In this paper, novel burning configuration is applied to combustion equipment for steel industry. The new set up allows hydrogen and methane blend experiments at industrial scale for powering GF-ELTI furnaces (H2 content up to 100% v).
This paper was published in issue 1–2/22 of stahl + eisen. Authors are L. Ghirardelli, M. Teani, D. Macario; GF-ELTI.
Hydrogen seems a promising technology for the energy transition thanks to its carbon free combustion emission. Despite having similar tendencies to methane, hydrogen properties are significantly different. These gases possess common features like being lighter than air, colourless, odourless, tasteless, causing asphyxias even if non-toxic and flammable. When comparing the two fluids at gaseous state, hydrogen density is eight times lighter than methane. It means that hydrogen is extremely leakage prone and difficult to handle and to confine. Hydrogen leakages may happen inside pipelines when some sort of material degradation occurs (i.e. embrittlement). Losses of hydrogen into atmosphere are not desired as they affect climate tremendously [1,2,6].
Extremely low density influences hydrogen lower heating value per unit mass which is 2,4 times greater than methane (119,9 MJ/kg against 50,2 MJ/ kg). That is why hydrogen is recognised as energy carrier . On the other hand hydrogen lower heating value per unit volume is only one third methane’s (2.570 kcal/Nm3 against 8.600 kcal/ Nm3).
This feature impacts onto combustion flow rates. The amount of hydrogen necessary to provide equal methane thermal output is 3,35 times greater.
Speaking of combustion, it is necessary to make some consideration on flammability and flame characteristics. Hydrogen requires little injection energy to be activated: only 0,02 mJ whilst methane 0,29 mJ. Hazards on this topic are consequently a major concern [3-4].
The experiments carried out with H2Burn project lead to relevant changes in hydromethane blend flammability levels. Increasing content of hydrogen means having a consistent enlargement of blend flammability levels. These figures are illustrated in Figure 1. Virtually, hydrogen combustion by product is water. Compared to methane that generates almost 2 kg of CO2 per each Nm3, hydrogen generates 0,8 kg of water per Nm3.
A simplified methane and hydrogen stoichiometric reaction is presented in Figure 2 and Figure 3. Stoichiometry dictates air to fuel ratio to enable combustion. Methane ratio is 9,53:1, generally speaking 10:1. It means that 10 Nm3 of air are necessary to completely burn 1 Nm3 of methane. Likewise, hydrogen ratio is 2,38:1; in practice 2,5:1. It is evident that hydrogen combustion benefits a little reduction in air flowrate.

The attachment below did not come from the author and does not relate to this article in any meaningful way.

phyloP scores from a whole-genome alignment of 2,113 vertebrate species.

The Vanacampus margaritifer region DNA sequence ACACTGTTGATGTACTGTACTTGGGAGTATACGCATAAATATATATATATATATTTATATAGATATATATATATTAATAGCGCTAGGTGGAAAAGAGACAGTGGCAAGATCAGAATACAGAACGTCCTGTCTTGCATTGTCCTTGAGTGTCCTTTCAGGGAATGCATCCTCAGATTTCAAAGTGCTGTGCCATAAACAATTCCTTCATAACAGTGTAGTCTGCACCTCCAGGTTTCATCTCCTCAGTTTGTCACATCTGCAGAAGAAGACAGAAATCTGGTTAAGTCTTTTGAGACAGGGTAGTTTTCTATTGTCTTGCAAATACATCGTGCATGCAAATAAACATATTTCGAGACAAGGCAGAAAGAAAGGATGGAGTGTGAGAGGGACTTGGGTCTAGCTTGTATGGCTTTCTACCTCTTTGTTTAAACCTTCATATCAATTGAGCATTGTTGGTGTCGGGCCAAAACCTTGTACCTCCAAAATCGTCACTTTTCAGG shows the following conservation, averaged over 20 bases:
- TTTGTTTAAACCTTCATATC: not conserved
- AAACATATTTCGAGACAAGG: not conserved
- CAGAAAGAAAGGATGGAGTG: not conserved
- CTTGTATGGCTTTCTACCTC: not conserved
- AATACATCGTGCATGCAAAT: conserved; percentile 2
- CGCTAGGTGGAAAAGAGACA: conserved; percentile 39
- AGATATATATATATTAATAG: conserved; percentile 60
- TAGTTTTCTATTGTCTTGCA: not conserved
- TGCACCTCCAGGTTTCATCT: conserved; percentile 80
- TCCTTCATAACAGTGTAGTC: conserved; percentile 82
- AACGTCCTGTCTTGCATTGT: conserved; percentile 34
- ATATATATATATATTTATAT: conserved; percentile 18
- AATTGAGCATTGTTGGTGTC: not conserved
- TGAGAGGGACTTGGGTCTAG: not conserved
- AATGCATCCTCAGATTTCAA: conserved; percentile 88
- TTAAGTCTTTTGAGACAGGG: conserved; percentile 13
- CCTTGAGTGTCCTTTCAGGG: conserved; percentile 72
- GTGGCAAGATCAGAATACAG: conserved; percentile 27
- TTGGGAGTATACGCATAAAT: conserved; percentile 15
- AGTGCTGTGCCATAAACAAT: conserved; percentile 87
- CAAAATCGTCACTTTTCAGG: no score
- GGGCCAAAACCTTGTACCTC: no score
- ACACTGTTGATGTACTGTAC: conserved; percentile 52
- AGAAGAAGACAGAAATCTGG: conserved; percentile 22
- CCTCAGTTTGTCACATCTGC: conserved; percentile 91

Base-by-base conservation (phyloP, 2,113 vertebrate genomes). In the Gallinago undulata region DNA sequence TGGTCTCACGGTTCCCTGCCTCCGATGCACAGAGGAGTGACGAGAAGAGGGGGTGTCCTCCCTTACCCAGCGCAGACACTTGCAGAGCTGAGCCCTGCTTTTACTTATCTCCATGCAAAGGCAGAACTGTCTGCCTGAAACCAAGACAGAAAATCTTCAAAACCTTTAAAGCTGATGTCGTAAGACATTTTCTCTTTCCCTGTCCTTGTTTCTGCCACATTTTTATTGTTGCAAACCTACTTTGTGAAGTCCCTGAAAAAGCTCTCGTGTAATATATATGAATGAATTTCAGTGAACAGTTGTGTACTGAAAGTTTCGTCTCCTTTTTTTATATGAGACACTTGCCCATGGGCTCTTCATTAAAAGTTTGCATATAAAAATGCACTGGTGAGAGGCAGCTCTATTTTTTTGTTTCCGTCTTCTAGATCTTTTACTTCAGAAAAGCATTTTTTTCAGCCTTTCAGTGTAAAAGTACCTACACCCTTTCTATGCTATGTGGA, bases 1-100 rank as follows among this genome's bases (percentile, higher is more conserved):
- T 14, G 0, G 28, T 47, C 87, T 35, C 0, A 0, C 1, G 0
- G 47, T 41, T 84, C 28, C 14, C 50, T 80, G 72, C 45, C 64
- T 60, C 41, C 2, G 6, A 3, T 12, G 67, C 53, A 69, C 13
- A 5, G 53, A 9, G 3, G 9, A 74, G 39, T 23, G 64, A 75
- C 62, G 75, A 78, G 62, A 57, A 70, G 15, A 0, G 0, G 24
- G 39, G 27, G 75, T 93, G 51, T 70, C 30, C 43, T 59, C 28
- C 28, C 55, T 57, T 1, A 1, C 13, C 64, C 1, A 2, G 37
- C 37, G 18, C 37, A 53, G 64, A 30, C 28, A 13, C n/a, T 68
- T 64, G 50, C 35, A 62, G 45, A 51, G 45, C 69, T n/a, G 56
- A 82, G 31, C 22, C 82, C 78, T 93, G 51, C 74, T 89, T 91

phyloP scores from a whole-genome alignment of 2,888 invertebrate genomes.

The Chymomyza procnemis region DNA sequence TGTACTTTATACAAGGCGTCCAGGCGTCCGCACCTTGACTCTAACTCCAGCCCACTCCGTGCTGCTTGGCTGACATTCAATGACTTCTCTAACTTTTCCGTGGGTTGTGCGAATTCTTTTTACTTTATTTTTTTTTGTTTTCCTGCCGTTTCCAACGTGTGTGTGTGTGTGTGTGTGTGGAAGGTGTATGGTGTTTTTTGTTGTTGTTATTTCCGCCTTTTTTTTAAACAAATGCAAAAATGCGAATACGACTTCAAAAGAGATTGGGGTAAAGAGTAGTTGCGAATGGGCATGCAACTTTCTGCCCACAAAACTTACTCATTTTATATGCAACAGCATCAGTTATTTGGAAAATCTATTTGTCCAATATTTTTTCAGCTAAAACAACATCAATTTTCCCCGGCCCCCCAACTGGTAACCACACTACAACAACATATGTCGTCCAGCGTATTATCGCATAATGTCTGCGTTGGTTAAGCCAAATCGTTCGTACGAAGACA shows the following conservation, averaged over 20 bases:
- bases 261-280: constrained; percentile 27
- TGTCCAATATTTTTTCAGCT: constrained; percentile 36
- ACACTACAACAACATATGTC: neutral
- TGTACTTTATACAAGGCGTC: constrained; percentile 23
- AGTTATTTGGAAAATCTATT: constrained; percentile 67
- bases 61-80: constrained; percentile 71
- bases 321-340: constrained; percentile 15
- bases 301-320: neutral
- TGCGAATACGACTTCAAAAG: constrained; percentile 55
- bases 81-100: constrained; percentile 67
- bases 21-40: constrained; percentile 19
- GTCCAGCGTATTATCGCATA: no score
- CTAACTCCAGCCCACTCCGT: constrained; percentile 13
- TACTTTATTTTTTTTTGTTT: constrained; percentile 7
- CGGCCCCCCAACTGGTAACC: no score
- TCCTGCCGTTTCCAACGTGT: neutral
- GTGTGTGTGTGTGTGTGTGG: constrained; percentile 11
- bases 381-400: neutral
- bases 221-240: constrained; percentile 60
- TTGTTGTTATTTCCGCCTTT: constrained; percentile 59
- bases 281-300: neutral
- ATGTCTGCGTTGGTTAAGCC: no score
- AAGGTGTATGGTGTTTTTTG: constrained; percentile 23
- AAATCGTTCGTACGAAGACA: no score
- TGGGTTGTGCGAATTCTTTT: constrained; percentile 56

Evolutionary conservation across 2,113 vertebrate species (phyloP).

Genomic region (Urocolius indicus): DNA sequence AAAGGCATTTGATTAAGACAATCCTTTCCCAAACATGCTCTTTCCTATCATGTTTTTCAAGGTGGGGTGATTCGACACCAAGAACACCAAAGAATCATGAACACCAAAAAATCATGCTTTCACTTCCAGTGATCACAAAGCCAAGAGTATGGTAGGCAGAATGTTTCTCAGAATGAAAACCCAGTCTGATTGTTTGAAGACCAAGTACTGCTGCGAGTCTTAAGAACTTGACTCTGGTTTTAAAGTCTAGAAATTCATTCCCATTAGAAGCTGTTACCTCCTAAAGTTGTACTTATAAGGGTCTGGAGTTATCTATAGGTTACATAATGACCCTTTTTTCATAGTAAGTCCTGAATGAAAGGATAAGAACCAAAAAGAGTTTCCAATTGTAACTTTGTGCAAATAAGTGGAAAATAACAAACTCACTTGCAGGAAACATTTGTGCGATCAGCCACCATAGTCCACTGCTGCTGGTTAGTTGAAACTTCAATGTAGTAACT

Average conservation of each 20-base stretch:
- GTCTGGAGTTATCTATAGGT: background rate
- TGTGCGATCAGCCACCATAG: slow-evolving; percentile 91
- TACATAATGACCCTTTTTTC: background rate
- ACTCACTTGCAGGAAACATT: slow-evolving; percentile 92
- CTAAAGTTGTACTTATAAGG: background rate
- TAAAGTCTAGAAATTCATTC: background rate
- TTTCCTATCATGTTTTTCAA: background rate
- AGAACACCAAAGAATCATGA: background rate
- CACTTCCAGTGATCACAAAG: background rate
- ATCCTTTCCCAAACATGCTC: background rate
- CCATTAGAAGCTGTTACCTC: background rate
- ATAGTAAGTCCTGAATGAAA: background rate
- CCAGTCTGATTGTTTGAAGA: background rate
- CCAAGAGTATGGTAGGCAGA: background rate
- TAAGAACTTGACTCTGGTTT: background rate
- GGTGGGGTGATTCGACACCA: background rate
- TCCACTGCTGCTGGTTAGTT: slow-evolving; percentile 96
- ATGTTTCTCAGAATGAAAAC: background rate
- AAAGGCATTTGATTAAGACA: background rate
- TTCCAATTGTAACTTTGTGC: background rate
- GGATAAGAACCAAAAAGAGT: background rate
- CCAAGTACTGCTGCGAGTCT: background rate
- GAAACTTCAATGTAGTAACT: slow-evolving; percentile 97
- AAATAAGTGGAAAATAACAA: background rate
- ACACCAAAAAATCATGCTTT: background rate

Basics of analysis and tests
Hydrogen requires specific skills to be handled safely. It is mandatory to have awareness of its properties. In order to be ready, GF-ELTI decided to attend courses on Hydrogen safety and hazards held by Professor Marco Nicola Carcassi – President of International Conference of Hydrogen Safety (ICHS). GF-ELTI could benefit also from previous experiences of industrial equipment supply, such as ladle and tundish heaters, furnaces for the agglomeration process, as well as reheating furnaces for continuous production. These applications are feeded by coke gas, which has hydrogen content up to 60%v [5-6].
Blending hydrogen and methane
After training completion, H2Burn project started officially. Firstly, the engineering of new burning apparatus capable of performing with methane, mixtures of methane and hydrogen and pure hydrogen (100%v). Then, it was necessary to develop a device that could generate the desired hydrogen volumetric percentages in real time. This remotely-controlled solution called Fluids Dynamic Blending Unit (i.e. FDBU). This is the beating heart of H2Burn technology.
Furnaces and type of burners subject of the tests
The installation of this equipment is done onto two industrial furnaces at GF-ELTI heat treatment division in Sovere, Bergamo. This facility is where R&D projects take place. The division has twenty furnaces 1 – 150 t charge and 50.000 t per year production capacity. All the installations are equipped with state-of-the-art high-efficiency GF-ELTI burners. Recuperative furnace C40 and regenerative furnace C47 are selected for the test. Both furnaces operate with the principle of combustion air pre-heating.